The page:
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In ancient Scotland, the ancestors of the Dinny family were part of a tribe called the Picts. The name Dinny is derived from the personal name Dennis. Dinny is a patronymic surname, which belongs to the category of hereditary surnames. Some patronyms were formed from the personal names of the father of the bearer, while others came from prominent religious and secular figures. The surname Dinny was first established in Lancashire, prior to the Norman Conquest of England in 1066.

Early Origins of the Dinny family


The surname Dinny was first found in Lancashire (located in northwest England and dates back to 1180), where they held a family seat from ancient times.

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Early History of the Dinny family

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Early History of the Dinny family


This web page shows only a small excerpt of our Dinny research.
Another 257 words (18 lines of text) covering the years 1400, 10,0, 1424, 1634, 1st , 1676, 1501 and 1549 are included under the topic Early Dinny History in all our PDF Extended History products and printed products wherever possible.

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Dinny Spelling Variations

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Dinny Spelling Variations


The arts of spelling and translation were yet in their infancies when surnames began, so there are an enormous number of spelling variations of the names in early Scottish records. This is a particular problem with Scottish names because of the numerous times a name might have been loosely translated to English from Gaelic and back. Dinny has been spelled Denny, Denney, Dennie, Denie, Denye, Deanney, Deannie and many more.

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Early Notables of the Dinny family (pre 1700)

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Early Notables of the Dinny family (pre 1700)


Another 42 words (3 lines of text) are included under the topic Early Dinny Notables in all our PDF Extended History products and printed products wherever possible.

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Migration of the Dinny family to Ireland

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Migration of the Dinny family to Ireland


Some of the Dinny family moved to Ireland, but this topic is not covered in this excerpt.
Another 45 words (3 lines of text) about their life in Ireland is included in all our PDF Extended History products and printed products wherever possible.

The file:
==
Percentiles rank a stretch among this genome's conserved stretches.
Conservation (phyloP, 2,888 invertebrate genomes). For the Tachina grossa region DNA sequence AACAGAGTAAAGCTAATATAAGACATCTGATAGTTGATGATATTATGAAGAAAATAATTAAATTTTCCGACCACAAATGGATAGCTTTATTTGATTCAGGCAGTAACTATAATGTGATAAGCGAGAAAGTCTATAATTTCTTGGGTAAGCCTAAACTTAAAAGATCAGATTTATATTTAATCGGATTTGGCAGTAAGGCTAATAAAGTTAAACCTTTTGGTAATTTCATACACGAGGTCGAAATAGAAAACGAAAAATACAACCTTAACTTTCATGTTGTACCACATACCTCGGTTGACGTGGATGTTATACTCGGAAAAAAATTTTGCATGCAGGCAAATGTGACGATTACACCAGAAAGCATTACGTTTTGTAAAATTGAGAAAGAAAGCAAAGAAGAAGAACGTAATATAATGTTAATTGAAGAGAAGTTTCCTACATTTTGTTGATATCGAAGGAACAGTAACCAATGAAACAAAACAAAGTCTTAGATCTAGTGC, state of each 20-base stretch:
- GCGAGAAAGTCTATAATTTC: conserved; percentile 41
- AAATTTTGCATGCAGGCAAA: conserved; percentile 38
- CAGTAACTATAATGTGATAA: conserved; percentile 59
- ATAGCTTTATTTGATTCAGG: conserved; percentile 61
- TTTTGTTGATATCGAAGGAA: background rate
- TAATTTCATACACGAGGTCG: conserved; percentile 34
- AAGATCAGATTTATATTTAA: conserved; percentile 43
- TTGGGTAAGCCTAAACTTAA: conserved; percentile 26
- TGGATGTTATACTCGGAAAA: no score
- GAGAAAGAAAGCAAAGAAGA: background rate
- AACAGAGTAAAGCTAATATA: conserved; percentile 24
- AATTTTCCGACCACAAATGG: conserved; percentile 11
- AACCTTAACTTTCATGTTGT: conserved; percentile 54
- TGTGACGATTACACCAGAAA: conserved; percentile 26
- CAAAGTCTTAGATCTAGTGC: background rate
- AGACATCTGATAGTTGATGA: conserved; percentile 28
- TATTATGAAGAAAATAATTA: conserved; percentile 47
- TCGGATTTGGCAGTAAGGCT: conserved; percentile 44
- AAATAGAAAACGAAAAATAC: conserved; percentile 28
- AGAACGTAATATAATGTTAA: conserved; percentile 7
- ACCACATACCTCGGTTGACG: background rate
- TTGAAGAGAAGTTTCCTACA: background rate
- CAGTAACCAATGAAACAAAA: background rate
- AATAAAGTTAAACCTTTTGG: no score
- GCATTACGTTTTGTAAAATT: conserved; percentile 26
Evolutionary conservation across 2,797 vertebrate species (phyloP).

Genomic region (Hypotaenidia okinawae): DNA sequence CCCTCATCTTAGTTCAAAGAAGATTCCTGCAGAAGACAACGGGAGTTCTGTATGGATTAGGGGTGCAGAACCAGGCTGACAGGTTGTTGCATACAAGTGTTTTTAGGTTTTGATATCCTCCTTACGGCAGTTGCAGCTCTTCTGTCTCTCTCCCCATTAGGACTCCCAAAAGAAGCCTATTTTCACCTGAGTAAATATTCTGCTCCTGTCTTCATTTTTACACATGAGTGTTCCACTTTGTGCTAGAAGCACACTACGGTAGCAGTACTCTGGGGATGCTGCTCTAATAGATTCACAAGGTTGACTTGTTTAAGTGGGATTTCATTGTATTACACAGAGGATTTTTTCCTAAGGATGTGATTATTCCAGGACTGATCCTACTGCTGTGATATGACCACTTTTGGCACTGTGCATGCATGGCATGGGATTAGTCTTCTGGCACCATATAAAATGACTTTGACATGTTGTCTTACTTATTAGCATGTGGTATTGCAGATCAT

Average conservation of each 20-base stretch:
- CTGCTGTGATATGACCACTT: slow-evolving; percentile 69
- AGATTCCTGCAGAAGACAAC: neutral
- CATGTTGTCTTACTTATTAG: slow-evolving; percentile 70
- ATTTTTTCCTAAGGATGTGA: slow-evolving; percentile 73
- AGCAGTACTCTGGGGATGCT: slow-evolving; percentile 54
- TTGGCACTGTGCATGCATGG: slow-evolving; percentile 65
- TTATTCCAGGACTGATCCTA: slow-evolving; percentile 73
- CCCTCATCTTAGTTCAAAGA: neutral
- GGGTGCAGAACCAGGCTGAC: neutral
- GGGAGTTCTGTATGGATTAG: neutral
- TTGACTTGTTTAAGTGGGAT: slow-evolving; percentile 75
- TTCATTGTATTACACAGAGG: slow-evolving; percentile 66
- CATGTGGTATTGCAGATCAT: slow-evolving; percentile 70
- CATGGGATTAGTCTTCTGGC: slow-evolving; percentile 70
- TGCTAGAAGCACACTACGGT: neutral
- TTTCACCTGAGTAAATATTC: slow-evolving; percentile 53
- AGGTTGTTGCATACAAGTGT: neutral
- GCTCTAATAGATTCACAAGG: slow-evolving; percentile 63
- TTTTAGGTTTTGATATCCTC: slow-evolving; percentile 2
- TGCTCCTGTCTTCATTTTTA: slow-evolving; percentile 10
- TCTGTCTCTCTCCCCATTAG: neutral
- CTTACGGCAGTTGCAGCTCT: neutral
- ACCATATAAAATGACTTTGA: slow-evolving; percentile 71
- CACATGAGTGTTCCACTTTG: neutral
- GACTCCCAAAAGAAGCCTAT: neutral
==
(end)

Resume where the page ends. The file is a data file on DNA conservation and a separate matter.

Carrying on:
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Migration of the Dinny family to the New World and Oceana

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Migration of the Dinny family to the New World and Oceana


This oppression forced many Scots to leave their homelands. Most of these chose North America as their destination. Although the journey left many sick and poor, these immigrants were welcomed the hardy with great opportunity. Many of these settlers stood up for their newfound freedom in the American War of Independence. More recently, Scots abroad have recovered much of their collective heritage through highland games and other patriotic functions and groups. An examination of passenger and immigration lists has located various settlers bearing the name Dinny:

Dinny Settlers in United States in the 17th Century

  • Edward Dinny, who landed in New England in 1637 [1]CITATION[CLOSE]
    Filby, P. William, Meyer, Mary K., Passenger and immigration lists index : a guide to published arrival records of about 500,000 passengers who came to the United States and Canada in the seventeenth, eighteenth, and nineteenth centuries. 1982-1985 Cumulated Supplements in Four Volumes Detroit, Mich. : Gale Research Co., 1985, Print (ISBN 0-8103-1795-8)

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The Dinny Motto

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The Dinny Motto


The motto was originally a war cry or slogan. Mottoes first began to be shown with arms in the 14th and 15th centuries, but were not in general use until the 17th century. Thus the oldest coats of arms generally do not include a motto. Mottoes seldom form part of the grant of arms: Under most heraldic authorities, a motto is an optional component of the coat of arms, and can be added to or changed at will; many families have chosen not to display a motto.

Motto: Et mea messis erit
Motto Translation: My harvest will also arrive.


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Dinny Family Crest Products

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Dinny Family Crest Products



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See Also

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See Also



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Citations

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Citations


  1. ^ Filby, P. William, Meyer, Mary K., Passenger and immigration lists index : a guide to published arrival records of about 500,000 passengers who came to the United States and Canada in the seventeenth, eighteenth, and nineteenth centuries. 1982-1985 Cumulated Supplements in Four Volumes Detroit, Mich. : Gale Research Co., 1985, Print (ISBN 0-8103-1795-8)

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